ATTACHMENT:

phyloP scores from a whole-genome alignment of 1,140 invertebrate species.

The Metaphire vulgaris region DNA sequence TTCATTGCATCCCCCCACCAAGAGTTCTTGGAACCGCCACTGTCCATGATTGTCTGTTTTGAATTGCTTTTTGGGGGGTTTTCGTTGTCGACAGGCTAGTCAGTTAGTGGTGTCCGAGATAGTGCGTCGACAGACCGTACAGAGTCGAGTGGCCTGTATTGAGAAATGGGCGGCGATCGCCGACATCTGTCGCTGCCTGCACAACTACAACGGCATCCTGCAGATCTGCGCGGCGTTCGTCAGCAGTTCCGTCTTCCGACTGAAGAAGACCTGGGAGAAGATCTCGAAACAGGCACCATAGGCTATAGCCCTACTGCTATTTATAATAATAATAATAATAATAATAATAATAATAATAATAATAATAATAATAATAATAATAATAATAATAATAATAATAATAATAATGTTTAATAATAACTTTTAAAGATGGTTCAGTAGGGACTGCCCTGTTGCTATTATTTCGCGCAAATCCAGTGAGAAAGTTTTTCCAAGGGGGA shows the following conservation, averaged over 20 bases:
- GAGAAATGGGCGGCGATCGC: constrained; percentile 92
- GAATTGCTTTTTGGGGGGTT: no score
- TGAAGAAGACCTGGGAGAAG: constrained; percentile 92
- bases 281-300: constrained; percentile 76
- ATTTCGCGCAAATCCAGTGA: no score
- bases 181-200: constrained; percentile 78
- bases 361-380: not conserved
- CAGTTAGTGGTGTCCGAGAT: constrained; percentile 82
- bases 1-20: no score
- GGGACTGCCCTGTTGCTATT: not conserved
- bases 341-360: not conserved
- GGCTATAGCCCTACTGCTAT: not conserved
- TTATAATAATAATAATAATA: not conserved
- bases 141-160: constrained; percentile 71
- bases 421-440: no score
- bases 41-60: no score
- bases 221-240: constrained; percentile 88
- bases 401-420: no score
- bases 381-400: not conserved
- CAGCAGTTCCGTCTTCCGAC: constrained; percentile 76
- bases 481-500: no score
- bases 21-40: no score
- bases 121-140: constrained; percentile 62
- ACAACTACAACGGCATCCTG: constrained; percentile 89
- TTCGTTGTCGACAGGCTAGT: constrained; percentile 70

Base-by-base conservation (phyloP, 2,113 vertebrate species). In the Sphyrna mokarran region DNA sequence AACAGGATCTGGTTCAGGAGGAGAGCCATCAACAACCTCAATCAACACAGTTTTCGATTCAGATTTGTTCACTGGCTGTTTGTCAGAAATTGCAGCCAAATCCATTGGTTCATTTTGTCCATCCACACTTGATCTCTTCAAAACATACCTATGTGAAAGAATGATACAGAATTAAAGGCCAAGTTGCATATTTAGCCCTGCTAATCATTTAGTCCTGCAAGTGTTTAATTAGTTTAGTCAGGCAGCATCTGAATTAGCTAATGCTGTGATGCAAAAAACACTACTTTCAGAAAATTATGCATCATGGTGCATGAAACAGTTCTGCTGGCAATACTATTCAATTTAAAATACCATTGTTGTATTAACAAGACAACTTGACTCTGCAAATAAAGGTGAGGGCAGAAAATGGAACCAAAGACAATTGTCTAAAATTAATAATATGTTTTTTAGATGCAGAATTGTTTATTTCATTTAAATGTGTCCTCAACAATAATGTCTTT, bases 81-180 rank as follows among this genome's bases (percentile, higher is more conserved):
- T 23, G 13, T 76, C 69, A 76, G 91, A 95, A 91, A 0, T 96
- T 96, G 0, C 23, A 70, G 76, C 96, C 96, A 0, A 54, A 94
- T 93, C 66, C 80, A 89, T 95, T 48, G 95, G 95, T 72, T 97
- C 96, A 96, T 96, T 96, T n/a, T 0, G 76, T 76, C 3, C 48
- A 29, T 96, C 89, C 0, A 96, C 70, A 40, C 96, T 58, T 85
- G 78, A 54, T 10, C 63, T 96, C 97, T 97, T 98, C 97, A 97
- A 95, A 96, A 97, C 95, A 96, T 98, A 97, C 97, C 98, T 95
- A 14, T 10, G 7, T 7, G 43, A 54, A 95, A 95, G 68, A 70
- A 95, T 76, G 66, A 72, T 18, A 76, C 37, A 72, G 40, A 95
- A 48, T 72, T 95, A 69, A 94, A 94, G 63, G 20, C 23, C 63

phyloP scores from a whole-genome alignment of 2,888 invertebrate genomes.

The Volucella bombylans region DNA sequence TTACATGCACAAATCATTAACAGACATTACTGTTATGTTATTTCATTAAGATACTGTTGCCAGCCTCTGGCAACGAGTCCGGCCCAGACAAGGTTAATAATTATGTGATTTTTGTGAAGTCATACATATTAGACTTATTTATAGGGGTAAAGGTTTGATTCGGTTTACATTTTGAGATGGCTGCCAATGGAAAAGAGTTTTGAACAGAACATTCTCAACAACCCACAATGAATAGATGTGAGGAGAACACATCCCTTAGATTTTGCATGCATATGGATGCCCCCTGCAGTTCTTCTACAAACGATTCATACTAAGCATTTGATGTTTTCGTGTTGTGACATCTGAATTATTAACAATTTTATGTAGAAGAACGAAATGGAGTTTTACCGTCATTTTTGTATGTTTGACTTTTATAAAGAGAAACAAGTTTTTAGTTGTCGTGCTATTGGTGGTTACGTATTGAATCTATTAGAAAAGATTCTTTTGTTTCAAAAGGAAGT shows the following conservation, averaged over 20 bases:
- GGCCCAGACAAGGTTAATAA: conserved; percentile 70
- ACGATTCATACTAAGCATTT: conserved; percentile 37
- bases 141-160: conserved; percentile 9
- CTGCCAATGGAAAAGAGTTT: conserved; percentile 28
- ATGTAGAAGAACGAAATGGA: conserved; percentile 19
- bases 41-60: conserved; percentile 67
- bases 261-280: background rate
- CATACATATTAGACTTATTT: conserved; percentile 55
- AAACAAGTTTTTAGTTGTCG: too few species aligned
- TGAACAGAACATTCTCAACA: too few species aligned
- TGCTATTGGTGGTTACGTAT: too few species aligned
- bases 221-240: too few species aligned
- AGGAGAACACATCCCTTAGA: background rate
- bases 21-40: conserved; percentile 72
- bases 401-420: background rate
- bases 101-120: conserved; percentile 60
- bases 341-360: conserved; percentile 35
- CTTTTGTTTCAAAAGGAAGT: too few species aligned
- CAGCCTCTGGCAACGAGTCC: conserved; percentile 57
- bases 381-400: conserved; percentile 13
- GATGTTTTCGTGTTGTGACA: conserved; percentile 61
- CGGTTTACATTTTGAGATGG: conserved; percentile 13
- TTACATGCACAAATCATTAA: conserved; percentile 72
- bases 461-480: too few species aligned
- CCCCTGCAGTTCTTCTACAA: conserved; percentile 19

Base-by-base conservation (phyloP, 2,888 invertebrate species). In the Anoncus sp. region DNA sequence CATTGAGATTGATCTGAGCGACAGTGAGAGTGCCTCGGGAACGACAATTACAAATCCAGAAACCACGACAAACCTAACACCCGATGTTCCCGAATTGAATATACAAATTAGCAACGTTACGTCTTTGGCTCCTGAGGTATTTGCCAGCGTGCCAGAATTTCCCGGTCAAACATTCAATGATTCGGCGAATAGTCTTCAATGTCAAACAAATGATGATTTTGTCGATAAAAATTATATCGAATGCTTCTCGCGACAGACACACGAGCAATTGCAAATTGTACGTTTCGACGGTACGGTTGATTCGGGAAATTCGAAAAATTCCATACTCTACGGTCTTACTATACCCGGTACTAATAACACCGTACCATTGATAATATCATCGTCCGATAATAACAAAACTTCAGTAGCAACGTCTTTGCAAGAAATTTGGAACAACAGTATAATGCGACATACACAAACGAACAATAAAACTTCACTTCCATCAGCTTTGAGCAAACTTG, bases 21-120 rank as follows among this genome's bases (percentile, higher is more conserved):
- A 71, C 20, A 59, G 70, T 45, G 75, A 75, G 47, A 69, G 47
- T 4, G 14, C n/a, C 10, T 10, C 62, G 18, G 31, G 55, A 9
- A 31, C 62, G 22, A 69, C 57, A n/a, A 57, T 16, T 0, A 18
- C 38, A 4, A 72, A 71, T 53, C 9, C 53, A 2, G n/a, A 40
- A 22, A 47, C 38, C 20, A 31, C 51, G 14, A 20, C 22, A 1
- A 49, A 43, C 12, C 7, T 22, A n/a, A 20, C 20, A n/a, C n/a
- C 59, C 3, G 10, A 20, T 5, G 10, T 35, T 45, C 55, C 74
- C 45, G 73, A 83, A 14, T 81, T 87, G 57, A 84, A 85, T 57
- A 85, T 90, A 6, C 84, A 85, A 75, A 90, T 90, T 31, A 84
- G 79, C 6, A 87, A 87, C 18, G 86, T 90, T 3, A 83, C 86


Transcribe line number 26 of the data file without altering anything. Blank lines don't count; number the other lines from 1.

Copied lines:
- ACAACTACAACGGCATCCTG: constrained; percentile 89